Mark, on McNaughten, please treat what I said with some care. On Tuesday, I read his Wikipedia page and noted the bits about his empire days and East India company. Yesterday, when I came to recheck prior to posting the above message, his Wikipedia page had evaporated.

Either that or the stuff I'm not smoking is stronger than I thought.

On the KstJ aspect, this was not shown on the Wikipedia "desaparecidos" but was mentioned in a privately published book that focused, in part, on the St. John Order.

But with these caveats I am inclined towards your view. He was engaged in jiggery-pokery of some kind. It is the only realistic explanation, I think.

David

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Guest Stephen Turner

Mark and David, thanks for playing.

Here is what McNaughton actually had to say about MJD in his Memoranda.

" Mr MJ Druitt, a Doctor" (as he cant even get his profession right it doesn't bode well for the outcome....)" Of about 41 years of age",( ding, wrong again, he was 31, good start for a perfectionist) " and from a fairly good family, who disappeared at the same time as the Millers court murder" (conjecture, he may have gone in the thames before, or after Millers Court) "And who's body was found floating in the Thames on 31st of December" (Thats seven weeks after said murder) "The body was said to have been in the river for a month, or possibly more" (Hmm, do I detect straw clutching) "From private information I have little doubt that but that his own Family suspected him of being the Whitechapel murderer"( well yes, names, dates, and what was actually said, along with why they believed him to be the Ripper would come in handy, but Mcnaughton, and said Family members are now silent) " It was alleged" (By whom pray) "That he was sexually insane" (Victorian code for Homosexual.)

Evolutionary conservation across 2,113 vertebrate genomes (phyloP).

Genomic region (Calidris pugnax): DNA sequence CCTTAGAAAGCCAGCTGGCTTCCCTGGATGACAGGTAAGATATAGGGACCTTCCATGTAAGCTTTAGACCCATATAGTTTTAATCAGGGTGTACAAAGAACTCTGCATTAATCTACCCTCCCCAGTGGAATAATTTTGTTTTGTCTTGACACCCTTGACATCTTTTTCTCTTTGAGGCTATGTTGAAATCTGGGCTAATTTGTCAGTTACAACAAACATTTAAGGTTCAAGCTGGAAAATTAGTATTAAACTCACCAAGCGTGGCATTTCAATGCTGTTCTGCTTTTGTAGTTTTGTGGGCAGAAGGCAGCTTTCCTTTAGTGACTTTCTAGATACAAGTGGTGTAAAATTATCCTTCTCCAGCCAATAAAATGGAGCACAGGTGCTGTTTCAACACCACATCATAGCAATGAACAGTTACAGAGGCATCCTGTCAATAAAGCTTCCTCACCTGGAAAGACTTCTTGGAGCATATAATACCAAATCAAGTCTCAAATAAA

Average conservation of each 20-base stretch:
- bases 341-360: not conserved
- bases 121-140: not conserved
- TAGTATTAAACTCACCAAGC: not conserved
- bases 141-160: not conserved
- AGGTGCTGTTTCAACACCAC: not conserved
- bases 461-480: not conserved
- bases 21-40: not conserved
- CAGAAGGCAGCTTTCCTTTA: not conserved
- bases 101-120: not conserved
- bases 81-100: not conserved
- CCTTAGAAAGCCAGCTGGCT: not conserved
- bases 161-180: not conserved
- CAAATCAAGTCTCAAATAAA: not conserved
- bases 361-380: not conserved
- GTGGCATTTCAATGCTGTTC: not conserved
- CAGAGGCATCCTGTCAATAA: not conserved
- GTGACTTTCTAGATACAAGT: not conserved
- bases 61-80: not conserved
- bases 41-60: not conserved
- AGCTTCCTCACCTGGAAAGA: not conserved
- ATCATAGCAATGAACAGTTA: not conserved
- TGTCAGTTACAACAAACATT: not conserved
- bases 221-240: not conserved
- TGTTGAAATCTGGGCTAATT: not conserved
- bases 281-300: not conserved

Many of the Police who worked on the case claimed, after the fact, that they knew who the Ripper was, including Insp Abberline, Chief insp Swanson and the Cities Major Smith, So Mcnaughtons claim is nothing unusual.

He also names Kosminski, and "Mad Russian" M Ostrog, In A refertation of the theory printed in the newspaper the Sun, that Thomas Cutbush was the Whitechapel killer...Pretty thin stuff if you ask me.

Edited by Stephen Turner

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Mark and David, thanks for playing.

Here is what McNaughton actually had to say about MJD in his Memoranda.

" Mr MJ Druitt, a Doctor" (as he cant even get his profession right it doesn't bode well for the outcome....)" Of about 41 years of age",( ding, wrong again, he was 31, good start for a perfectionist) " and from a fairly good family, who disappeared at the same time as the Millers court murder" (conjecture, he may have gone in the thames before, or after Millers Court) "And who's body was found floating in the Thames on 31st of December" (Thats seven weeks after said murder) "The body was said to have been in the river for a month, or possibly more" (Hmm, do I detect straw clutching) "From private information I have little doubt that but that his own Family suspected him of being the Whitechapel murderer"( well yes, names, dates, and what was actually said, along with why they believed him to be the Ripper would come in handy, but Mcnaughton, and said Family members are now silent) " It was alleged" (By whom pray) "That he was sexually insane" (Victorian code for Homosexual.)